A handful of requirements for good oncological research

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When researching the effectiveness of new oncological agents, surrogate endpoints, such as tumor size, are often initially considered. Simply because waiting for effects on the clinical status of a patient takes too long.

It is precisely on the basis of these results that, as is known, these medicines are often conditionally approved. The idea is that the accelerated approval will be confirmed in subsequent research, by following the same research group in an RCT, but now also collecting data on clinically relevant endpoints. In a review in the NEJM about the grounds on which the American medicines authority FDA authorizes new oncological medicines, Bishal Gyawali et al. argue that researchers, especially when it comes to advanced cancers, should be obliged to measure and report the experiences of patients. Their review can be read as a guideline with which the quality of oncological research can be assessed, even regardless of the requirements of the FDA.

For example, in recent years the FDA has approved several new cancer drugs after single-arm studies comparing drugs to historical controls. This is only acceptable in exceptional cases, say Gyawali et al. For example, when dramatic effects have been demonstrated in this way in ultra-rare cancers for which there are no alternative treatment options.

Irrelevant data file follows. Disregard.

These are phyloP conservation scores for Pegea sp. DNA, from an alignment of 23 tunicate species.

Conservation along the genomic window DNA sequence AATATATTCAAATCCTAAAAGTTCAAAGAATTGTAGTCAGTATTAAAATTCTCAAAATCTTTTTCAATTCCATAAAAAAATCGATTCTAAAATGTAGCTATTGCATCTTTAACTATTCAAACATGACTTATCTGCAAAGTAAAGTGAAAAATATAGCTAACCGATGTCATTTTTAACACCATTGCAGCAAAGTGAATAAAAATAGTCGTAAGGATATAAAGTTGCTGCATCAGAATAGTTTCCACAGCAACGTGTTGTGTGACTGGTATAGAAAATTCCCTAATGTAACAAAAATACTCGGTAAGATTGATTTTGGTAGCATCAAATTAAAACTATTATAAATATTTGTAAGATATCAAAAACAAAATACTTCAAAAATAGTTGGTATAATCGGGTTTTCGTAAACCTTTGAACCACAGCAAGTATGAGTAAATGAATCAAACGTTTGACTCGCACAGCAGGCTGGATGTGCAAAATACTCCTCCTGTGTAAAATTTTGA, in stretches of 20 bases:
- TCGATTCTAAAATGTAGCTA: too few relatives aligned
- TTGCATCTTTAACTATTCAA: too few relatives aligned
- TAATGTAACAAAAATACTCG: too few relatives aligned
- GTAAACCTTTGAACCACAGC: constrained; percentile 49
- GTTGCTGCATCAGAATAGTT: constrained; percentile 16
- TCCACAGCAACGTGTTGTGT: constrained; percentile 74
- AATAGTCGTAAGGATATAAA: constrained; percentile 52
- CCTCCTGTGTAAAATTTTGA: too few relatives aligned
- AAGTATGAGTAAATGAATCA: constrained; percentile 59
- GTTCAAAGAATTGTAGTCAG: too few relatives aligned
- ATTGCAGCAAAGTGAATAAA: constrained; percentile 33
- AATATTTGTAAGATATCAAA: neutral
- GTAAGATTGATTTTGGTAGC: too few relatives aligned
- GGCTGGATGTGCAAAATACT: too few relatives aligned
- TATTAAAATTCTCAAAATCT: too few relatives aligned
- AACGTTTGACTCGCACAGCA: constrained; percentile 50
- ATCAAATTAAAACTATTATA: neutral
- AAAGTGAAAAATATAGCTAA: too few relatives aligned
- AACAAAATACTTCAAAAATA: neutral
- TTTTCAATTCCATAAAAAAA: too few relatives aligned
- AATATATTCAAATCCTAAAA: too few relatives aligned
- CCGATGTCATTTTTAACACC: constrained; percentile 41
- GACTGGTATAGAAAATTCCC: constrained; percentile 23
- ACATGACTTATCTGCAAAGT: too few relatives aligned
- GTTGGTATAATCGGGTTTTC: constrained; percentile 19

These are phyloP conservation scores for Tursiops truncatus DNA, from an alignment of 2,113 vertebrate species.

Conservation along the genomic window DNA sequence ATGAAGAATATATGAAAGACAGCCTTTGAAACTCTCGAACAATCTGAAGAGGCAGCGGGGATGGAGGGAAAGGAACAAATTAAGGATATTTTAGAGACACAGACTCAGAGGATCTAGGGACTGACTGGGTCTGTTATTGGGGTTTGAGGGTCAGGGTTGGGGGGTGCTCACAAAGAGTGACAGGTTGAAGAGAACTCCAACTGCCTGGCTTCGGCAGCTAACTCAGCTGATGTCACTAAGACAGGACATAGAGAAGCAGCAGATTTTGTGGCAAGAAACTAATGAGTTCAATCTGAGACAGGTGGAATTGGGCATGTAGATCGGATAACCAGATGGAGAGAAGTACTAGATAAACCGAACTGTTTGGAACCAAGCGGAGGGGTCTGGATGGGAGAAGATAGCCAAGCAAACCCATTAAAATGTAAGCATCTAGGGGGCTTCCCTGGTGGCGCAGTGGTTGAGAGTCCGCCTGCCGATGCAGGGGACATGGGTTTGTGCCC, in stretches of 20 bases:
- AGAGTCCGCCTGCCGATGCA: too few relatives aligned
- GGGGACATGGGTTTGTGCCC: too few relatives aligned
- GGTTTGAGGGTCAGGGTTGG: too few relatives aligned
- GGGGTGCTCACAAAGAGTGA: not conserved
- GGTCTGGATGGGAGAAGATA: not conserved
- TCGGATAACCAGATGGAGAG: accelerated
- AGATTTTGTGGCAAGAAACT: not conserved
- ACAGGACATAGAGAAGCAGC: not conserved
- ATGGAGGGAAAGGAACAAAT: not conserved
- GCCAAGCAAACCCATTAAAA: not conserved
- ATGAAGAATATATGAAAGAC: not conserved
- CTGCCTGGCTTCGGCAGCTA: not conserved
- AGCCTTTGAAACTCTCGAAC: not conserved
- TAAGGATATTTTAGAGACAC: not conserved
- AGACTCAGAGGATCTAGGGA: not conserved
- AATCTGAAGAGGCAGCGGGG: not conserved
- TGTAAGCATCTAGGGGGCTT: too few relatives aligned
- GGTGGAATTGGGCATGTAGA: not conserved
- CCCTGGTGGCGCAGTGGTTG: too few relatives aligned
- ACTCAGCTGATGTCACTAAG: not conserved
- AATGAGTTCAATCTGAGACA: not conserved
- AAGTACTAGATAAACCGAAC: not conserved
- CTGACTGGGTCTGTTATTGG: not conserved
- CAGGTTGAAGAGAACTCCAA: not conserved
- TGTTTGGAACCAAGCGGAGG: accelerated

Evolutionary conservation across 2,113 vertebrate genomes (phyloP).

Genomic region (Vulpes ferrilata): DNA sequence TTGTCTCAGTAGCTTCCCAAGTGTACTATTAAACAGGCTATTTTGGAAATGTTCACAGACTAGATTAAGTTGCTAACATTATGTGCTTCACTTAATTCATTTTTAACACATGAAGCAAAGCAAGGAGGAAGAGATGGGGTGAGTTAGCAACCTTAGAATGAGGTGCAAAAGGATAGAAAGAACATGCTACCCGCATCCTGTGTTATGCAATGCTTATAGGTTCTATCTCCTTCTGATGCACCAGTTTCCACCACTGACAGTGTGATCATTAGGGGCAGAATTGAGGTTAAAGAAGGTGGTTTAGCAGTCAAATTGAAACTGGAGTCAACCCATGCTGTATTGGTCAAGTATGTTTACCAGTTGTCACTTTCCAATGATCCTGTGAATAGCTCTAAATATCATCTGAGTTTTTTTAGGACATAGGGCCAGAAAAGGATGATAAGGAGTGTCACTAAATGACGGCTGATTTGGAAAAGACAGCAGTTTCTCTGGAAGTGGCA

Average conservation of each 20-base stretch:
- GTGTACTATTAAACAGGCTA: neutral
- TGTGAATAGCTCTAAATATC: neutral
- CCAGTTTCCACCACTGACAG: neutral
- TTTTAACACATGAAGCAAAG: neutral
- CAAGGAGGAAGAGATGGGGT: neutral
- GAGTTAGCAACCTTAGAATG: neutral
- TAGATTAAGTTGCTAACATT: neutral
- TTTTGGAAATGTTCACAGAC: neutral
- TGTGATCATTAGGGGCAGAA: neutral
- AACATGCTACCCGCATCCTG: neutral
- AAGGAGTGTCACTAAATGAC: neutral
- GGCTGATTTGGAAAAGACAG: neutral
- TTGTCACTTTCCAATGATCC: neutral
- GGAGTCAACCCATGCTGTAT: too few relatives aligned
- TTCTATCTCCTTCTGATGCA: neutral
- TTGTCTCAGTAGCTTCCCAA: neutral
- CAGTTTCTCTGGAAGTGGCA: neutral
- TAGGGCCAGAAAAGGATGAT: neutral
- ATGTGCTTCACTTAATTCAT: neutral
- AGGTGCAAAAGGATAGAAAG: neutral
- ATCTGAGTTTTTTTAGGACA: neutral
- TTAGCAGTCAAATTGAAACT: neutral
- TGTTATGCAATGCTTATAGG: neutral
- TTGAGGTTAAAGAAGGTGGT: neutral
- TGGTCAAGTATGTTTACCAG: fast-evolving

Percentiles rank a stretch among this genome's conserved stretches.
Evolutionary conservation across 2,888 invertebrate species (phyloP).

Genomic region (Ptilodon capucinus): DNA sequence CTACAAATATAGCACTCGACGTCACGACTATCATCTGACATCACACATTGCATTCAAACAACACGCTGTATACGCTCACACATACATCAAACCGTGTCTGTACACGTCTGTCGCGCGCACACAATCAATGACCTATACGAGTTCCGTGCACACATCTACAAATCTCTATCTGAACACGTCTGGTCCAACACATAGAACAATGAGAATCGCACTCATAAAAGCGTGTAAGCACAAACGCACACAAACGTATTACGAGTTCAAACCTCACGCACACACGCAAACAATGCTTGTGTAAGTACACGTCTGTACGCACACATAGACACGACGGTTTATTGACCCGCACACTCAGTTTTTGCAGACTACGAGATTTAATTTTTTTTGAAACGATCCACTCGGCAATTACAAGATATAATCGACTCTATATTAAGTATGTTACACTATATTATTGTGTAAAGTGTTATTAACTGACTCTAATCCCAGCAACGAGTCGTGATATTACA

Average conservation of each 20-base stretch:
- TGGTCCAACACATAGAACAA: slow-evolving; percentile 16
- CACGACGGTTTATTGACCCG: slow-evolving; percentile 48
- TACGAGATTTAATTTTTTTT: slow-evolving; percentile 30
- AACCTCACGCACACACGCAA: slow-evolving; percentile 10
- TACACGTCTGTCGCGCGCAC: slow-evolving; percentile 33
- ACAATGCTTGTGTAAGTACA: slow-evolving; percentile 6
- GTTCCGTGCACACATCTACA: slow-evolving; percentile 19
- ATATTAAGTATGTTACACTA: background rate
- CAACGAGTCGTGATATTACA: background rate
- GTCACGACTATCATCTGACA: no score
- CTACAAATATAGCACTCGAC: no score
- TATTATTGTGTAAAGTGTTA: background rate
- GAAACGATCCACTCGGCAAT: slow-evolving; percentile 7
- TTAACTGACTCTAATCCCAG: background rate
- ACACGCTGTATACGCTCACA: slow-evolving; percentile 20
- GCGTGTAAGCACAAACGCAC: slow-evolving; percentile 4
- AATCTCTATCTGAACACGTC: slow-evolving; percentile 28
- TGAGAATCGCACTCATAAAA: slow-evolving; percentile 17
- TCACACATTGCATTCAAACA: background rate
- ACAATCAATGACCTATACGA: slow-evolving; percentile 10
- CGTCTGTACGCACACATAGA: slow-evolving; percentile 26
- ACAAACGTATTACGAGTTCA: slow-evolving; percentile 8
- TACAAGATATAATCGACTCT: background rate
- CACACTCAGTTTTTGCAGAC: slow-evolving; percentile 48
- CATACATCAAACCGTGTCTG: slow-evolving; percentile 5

Another methodological point they make concerns ‘progression-free survival’ as a long-term outcome. Gyawali et al. do not consider this a validated surrogate measure for overall survival or quality of life in many cases: ‘The term “progression-free interval” can describe this measure more accurately, because survival is not always improved.’

They further point to the Magnitude of Clinical Benefit Scale of the European Society for Medical Oncology. This is a validated scale that not only takes into account the differences in median survival between treatment groups, but also the toxic effect profile and its consequences for the quality of life.

And keep it fair, they finally say: the intervention used in the control group must always be the correct available therapy. Because if the intervention is substandard, the differences found, no matter how significant, will be of little clinical significance.

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